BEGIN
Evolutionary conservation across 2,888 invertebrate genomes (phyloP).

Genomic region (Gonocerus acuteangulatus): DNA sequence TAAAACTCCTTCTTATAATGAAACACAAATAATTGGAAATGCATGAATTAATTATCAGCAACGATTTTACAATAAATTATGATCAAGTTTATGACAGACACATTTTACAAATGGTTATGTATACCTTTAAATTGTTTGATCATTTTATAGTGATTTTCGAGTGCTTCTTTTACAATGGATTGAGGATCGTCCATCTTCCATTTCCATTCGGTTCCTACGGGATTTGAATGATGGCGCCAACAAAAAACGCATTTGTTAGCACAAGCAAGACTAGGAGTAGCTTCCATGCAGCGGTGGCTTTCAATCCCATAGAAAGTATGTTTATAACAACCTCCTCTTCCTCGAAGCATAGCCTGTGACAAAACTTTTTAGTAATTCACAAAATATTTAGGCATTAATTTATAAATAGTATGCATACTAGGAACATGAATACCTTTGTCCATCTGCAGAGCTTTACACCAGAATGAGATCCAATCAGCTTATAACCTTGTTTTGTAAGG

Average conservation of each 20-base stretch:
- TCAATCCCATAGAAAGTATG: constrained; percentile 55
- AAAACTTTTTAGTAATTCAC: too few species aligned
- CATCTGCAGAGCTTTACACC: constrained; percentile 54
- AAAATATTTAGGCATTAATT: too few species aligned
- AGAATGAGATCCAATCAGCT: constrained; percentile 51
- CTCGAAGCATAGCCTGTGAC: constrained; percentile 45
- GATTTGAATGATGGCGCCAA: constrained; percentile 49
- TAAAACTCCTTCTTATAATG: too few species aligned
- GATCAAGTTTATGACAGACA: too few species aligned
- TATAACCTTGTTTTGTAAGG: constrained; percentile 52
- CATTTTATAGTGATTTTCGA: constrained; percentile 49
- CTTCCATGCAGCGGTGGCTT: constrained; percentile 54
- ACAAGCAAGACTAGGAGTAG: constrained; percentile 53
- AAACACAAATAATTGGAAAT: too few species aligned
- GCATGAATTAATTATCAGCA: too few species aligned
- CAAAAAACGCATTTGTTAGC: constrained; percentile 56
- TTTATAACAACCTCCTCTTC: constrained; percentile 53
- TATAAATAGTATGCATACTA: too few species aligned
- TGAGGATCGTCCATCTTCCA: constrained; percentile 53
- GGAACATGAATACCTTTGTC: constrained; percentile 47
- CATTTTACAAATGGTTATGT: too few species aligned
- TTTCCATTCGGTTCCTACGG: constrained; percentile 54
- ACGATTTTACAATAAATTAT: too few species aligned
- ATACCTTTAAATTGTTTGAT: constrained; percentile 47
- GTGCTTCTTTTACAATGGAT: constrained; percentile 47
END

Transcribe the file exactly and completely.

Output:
Evolutionary conservation across 2,888 invertebrate genomes (phyloP).

Genomic region (Gonocerus acuteangulatus): DNA sequence TAAAACTCCTTCTTATAATGAAACACAAATAATTGGAAATGCATGAATTAATTATCAGCAACGATTTTACAATAAATTATGATCAAGTTTATGACAGACACATTTTACAAATGGTTATGTATACCTTTAAATTGTTTGATCATTTTATAGTGATTTTCGAGTGCTTCTTTTACAATGGATTGAGGATCGTCCATCTTCCATTTCCATTCGGTTCCTACGGGATTTGAATGATGGCGCCAACAAAAAACGCATTTGTTAGCACAAGCAAGACTAGGAGTAGCTTCCATGCAGCGGTGGCTTTCAATCCCATAGAAAGTATGTTTATAACAACCTCCTCTTCCTCGAAGCATAGCCTGTGACAAAACTTTTTAGTAATTCACAAAATATTTAGGCATTAATTTATAAATAGTATGCATACTAGGAACATGAATACCTTTGTCCATCTGCAGAGCTTTACACCAGAATGAGATCCAATCAGCTTATAACCTTGTTTTGTAAGG

Average conservation of each 20-base stretch:
- TCAATCCCATAGAAAGTATG: constrained; percentile 55
- AAAACTTTTTAGTAATTCAC: too few species aligned
- CATCTGCAGAGCTTTACACC: constrained; percentile 54
- AAAATATTTAGGCATTAATT: too few species aligned
- AGAATGAGATCCAATCAGCT: constrained; percentile 51
- CTCGAAGCATAGCCTGTGAC: constrained; percentile 45
- GATTTGAATGATGGCGCCAA: constrained; percentile 49
- TAAAACTCCTTCTTATAATG: too few species aligned
- GATCAAGTTTATGACAGACA: too few species aligned
- TATAACCTTGTTTTGTAAGG: constrained; percentile 52
- CATTTTATAGTGATTTTCGA: constrained; percentile 49
- CTTCCATGCAGCGGTGGCTT: constrained; percentile 54
- ACAAGCAAGACTAGGAGTAG: constrained; percentile 53
- AAACACAAATAATTGGAAAT: too few species aligned
- GCATGAATTAATTATCAGCA: too few species aligned
- CAAAAAACGCATTTGTTAGC: constrained; percentile 56
- TTTATAACAACCTCCTCTTC: constrained; percentile 53
- TATAAATAGTATGCATACTA: too few species aligned
- TGAGGATCGTCCATCTTCCA: constrained; percentile 53
- GGAACATGAATACCTTTGTC: constrained; percentile 47
- CATTTTACAAATGGTTATGT: too few species aligned
- TTTCCATTCGGTTCCTACGG: constrained; percentile 54
- ACGATTTTACAATAAATTAT: too few species aligned
- ATACCTTTAAATTGTTTGAT: constrained; percentile 47
- GTGCTTCTTTTACAATGGAT: constrained; percentile 47